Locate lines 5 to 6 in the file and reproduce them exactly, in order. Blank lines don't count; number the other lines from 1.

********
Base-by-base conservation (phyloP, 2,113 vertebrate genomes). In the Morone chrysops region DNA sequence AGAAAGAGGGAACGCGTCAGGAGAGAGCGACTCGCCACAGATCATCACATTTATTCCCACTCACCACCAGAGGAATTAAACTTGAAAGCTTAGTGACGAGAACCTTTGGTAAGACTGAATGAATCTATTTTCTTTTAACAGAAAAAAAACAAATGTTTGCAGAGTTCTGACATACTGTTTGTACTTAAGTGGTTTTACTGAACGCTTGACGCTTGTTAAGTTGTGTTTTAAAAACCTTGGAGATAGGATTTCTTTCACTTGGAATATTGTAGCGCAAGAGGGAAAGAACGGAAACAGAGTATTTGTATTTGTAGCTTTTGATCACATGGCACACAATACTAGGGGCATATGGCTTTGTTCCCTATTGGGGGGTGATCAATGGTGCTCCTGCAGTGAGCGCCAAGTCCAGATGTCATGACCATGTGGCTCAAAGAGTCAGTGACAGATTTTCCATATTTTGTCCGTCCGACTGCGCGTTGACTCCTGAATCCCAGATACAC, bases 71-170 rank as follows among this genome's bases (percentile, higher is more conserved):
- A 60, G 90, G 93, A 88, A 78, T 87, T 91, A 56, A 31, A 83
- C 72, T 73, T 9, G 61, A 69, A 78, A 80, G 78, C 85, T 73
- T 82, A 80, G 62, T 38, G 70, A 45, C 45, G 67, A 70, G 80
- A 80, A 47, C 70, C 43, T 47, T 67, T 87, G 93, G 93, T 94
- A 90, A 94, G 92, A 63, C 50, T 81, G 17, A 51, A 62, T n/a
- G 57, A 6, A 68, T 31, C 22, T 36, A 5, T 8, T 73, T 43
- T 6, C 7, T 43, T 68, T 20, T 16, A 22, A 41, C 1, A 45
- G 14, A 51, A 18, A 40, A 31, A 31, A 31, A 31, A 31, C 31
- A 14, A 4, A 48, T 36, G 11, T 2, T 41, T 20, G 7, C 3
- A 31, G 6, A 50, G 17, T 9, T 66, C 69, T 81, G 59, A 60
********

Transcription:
- A 80, A 47, C 70, C 43, T 47, T 67, T 87, G 93, G 93, T 94
- A 90, A 94, G 92, A 63, C 50, T 81, G 17, A 51, A 62, T n/a